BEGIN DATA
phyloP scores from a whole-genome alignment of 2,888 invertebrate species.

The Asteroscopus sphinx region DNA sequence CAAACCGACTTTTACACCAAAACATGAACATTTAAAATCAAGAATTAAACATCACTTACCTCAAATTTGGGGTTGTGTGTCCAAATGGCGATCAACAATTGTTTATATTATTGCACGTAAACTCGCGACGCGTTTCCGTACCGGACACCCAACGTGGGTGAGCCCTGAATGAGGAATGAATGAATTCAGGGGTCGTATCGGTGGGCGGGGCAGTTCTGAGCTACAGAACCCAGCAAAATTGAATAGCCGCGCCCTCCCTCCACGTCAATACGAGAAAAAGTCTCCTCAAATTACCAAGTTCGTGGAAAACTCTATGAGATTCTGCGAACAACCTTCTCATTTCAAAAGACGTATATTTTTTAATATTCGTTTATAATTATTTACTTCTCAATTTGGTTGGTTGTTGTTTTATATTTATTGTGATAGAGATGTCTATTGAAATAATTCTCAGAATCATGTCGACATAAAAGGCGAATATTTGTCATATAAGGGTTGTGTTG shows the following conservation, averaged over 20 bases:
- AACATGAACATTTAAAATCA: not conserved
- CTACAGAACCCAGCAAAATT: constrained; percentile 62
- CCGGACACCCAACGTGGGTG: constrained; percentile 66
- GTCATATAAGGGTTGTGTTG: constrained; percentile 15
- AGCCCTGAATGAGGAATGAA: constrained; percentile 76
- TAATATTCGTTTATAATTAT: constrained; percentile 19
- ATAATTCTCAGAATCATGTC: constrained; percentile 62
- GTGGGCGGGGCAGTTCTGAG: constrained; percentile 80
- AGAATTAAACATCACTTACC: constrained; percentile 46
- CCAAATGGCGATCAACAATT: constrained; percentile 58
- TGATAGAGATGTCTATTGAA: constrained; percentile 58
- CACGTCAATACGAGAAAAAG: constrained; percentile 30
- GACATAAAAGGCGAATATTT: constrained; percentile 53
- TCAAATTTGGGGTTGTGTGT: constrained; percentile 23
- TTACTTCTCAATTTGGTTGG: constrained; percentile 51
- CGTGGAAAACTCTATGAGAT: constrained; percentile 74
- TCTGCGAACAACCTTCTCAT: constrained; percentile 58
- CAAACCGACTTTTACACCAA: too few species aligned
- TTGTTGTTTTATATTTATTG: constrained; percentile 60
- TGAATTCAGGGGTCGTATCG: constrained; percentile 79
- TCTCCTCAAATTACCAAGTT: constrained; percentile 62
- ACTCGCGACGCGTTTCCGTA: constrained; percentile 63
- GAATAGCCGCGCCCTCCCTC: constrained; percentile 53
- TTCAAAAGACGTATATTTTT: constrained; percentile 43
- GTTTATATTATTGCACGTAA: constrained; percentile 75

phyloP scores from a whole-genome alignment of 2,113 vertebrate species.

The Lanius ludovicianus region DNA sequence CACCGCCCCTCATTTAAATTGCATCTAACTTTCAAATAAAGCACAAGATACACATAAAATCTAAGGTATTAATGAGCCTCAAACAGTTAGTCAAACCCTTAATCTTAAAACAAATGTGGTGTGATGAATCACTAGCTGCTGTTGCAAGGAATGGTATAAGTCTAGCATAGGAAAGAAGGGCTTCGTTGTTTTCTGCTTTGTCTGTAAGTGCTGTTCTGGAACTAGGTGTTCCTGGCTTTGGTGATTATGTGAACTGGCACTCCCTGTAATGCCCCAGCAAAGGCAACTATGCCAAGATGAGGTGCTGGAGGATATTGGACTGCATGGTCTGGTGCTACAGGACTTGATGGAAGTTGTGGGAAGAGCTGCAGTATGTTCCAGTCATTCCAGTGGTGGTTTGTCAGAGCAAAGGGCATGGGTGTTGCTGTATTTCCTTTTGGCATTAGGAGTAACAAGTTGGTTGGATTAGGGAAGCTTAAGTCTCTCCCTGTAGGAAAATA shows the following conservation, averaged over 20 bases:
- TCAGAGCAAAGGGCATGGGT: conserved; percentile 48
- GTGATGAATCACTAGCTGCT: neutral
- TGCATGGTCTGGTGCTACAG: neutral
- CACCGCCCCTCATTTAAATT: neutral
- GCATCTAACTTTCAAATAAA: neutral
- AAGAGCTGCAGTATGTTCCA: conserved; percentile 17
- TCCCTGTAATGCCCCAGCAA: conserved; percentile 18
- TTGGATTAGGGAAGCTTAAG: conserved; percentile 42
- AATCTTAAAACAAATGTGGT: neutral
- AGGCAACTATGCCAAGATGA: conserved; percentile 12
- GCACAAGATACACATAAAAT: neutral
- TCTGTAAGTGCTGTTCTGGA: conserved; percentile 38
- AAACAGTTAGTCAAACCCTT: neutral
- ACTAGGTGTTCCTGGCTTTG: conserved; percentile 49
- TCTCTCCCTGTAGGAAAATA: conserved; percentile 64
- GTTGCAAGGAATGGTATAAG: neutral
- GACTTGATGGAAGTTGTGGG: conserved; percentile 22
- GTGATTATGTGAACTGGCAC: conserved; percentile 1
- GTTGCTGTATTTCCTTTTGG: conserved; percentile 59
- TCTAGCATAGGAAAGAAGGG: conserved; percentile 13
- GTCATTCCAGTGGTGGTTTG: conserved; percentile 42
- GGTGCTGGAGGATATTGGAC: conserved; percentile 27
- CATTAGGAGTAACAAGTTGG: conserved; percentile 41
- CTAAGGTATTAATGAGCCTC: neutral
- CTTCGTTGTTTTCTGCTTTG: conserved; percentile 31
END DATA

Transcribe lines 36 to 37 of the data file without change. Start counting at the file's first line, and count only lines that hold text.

- TCCCTGTAATGCCCCAGCAA: conserved; percentile 18
- TTGGATTAGGGAAGCTTAAG: conserved; percentile 42